Debt collection

Case Study #008: Dropshipping Scam
A client approached JMS Rogers regarding an investment that our client participated in.

Our client was introduced to someone seeking investments in his company who was in the import and export business.

Our client was told that the company had access to cheap goods from another country and it could be sold for higher prices in Singapore to achieve greater profit. And this profit was to be shared with the investors. The profits were about 10 to 20 percent on the dollar per transaction.

Our client trusted and invested the sum of SGD$75,000.

In the course of the next few months, our client did not receive any profit share. When the debtor was questioned by our client, he was told that no transactions were completed due to shipping complications.

Over time, our client became frustrated as there were other opportunities that he was missing out on due to his funds being stuck. He then requested to exit the investment, and that is where his nightmare began.

His calls and messages were ignored. He visited the office premises of the debtor, only to discover that it was a virtual office and that the debtor had also not paid for the virtual office.

He decided to engage JMS Rogers to see what could be done. Upon studying the case, it was discovered that the Investment Agreement had many flaws and most importantly, there was a personal guarantee made by the debtor in that agreement. Our client had not noticed it.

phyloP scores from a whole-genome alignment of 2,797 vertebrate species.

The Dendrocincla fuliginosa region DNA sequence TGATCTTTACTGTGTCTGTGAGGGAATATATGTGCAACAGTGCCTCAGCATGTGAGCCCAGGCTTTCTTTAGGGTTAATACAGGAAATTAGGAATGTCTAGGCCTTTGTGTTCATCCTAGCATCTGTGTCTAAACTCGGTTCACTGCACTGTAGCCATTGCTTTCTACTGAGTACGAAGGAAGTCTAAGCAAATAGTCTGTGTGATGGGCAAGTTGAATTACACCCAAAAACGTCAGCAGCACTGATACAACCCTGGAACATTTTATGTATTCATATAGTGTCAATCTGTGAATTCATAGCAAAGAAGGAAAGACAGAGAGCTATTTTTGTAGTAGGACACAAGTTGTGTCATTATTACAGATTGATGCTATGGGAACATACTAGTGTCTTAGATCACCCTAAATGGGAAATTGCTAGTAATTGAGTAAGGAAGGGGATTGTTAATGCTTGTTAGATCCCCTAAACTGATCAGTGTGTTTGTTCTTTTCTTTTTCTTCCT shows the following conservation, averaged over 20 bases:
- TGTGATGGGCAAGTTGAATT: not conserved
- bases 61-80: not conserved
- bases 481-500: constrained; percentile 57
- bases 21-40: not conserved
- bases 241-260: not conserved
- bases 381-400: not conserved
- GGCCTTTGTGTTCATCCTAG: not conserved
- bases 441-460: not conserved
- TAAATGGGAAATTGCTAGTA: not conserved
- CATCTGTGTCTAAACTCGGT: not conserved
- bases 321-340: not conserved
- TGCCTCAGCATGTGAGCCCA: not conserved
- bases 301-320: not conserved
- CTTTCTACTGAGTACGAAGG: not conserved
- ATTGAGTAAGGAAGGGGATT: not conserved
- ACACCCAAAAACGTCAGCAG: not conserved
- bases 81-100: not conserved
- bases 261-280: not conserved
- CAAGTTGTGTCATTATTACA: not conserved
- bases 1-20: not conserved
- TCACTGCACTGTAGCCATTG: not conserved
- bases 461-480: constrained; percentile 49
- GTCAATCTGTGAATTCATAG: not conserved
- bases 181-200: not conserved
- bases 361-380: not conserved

Using that information and also the flaws of the contract, and identifying the whereabouts of the debtor, JMS Rogers deployed its Asset Recovery Team to engage with the debtor to collect the payment.

The debtor initially brushed off the investment and said that our client should be aware that investments carry risk, and that the company was closing down due to non-performance and the investment was a business failure. The debtor also said that because it is a business failure, the losses should be borne by our client on his capital.

The team reminded the personal guarantee to the debtor, and that was the end of the negotiations as there was no escape from a personal guarantee.

Full restitution has been made by the debtor.

What we can learn from this:

1. Never invest just because the numbers sound good. Always dive deep into the details of the investment and identify all potential loopholes and pitfalls.

2. Ensure that contracts signed are vetted properly by lawyers to ensure that your interests are protected.

Debt collection